Not far from Downtown Mobile lies another hidden treasure. On a quiet street sits a narrow, two story brick home that might look like any other in the De Tonti Square District if it weren’t for the intricate lace ironwork column and baluster designs. Like the plantation homes with their towering pillars and opulent architecture, this home still screams “historic” and serenades in the rich accents of Italian influence. Even walking up to the black and white checkered tile porch, one gets the sense of stepping back in time.
The Richard DAR House, as it’s called today, was built in 1860 by Captain Charles G. Richards and his wife Caroline Elizabeth Steele. Right on the cusps of the Civil War, this seafarer decided to make a home for himself in one of the most prized ports in the south to show off his wealth and prominence in society.
As you walk in and are greeted by the dedicated docents of the DAR (Daughters of the American Revolution), you can see the time and care that the Captain and his wife put into the construction. The stunning Cornelius “gas-o-liers” in the foyers and double-parlor pair well with the ruby Bohemian glass windows that frame the front door. The etchings in these panes were unique, in that there’s no definite seam or edge to the leaves and vines, further showcasing the amazing craftsmanship of the 19th century.
Throughout the home, as the DAR docents guide you from room to room, you’ll be shown artifacts and relics of the era. Some are common like the “courting mirrors” which allowed a parent to spy on a daughter and her beau from another room. Some are rare like a painted panel used by ladies who sat close to the fire to keep their makeup from running (my historical opinion: most ladies of the 19th century didn’t coat themselves in makeup as we do today and might not have had a real need for this, but I can see its usefulness otherwise).
The two parlors are separated by a heavy pocket door, like many similar homes of the time. Both fireplaces are framed by carved marble mantels from Carrara, Italy, something the captain would have been able to come by easily in his travels. In the dining room, prepare to lay your eyes on one of Mobile’s largest Baccarat crystal chandeliers.
In the upstairs bedrooms, you can find a wide variety of furniture that, while it’s not original to the home, is original to the period. Wonderfully sculpted bed frames, wardrobes, vanities, and a selection of personal accessories that women of the time would have kept.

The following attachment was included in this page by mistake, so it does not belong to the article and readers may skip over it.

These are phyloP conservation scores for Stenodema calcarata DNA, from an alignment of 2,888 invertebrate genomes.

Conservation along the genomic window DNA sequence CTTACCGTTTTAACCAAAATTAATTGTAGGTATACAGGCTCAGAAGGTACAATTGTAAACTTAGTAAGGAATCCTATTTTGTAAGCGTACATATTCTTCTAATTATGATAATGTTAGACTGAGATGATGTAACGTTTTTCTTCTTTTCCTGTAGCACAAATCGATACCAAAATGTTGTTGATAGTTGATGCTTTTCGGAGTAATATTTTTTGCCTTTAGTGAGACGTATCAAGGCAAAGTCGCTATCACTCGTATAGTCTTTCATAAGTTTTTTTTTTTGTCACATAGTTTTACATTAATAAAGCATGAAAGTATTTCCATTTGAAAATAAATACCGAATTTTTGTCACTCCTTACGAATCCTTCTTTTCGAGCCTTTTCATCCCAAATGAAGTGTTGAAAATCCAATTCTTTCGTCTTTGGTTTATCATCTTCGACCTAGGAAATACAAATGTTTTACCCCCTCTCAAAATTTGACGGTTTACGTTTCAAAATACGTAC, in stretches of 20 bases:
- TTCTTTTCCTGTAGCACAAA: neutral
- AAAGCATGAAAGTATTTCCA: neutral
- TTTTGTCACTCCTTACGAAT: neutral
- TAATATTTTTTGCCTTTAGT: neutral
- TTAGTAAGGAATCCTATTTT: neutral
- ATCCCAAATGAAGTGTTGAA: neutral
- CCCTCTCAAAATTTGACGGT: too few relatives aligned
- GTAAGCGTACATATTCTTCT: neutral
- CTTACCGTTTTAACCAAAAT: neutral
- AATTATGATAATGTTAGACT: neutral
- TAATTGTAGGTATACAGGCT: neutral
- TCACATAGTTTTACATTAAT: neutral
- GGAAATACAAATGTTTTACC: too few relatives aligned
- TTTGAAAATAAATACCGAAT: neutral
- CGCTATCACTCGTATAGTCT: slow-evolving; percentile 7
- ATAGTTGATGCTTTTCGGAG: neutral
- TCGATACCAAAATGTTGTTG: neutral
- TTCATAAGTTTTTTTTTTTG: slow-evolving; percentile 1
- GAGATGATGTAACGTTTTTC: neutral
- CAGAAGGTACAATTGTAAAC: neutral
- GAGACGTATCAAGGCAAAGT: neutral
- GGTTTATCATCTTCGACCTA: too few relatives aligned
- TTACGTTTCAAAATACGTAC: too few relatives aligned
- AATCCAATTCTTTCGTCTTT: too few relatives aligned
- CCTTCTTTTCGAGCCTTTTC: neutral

The home passed from the Richards family in 1946 when it was sold to the Ideal Cement Company and used as an office building. Additions to the home keep nostalgic items from more recent years, as well as a display of the many successes of the DAR organization.
In all its subtle charms, the Richards DAR House is one not to miss on your visit to Mobile. I recommend making this an early stop on your itinerary. Parking is along the street with other residences, so I’d suggest going on a weekday in the afternoon while others are at work. To get in, simply walk up the front steps and ring the doorbell. Before your tour, you’ll pay the fee of $10 ($5 for children and free for infants). The docents are knowledgeable about the house as well as their organization and be sure to ask them about their upcoming events and future meetings. The home is operated by FOUR of the DAR chapters since 1973. The best time to visit would be during Christmas when the home is festively decorated or for their Spring Garden Party in April. They periodically host guest speakers, haunted tours, and book signings. And if you’re looking for that special place to host your private event, be sure to put the Richards DAR House on your list of options.
Hours: Monday, Wednesday – Friday: 11:00 PM – 3:30 PM
Saturday: 10:00 AM – 4:00 PM
Sunday: 1:00 PM – 4:00 PM
Address: 256 N Joachim Street, Mobile AL 36603
Phone: (251) 208 7320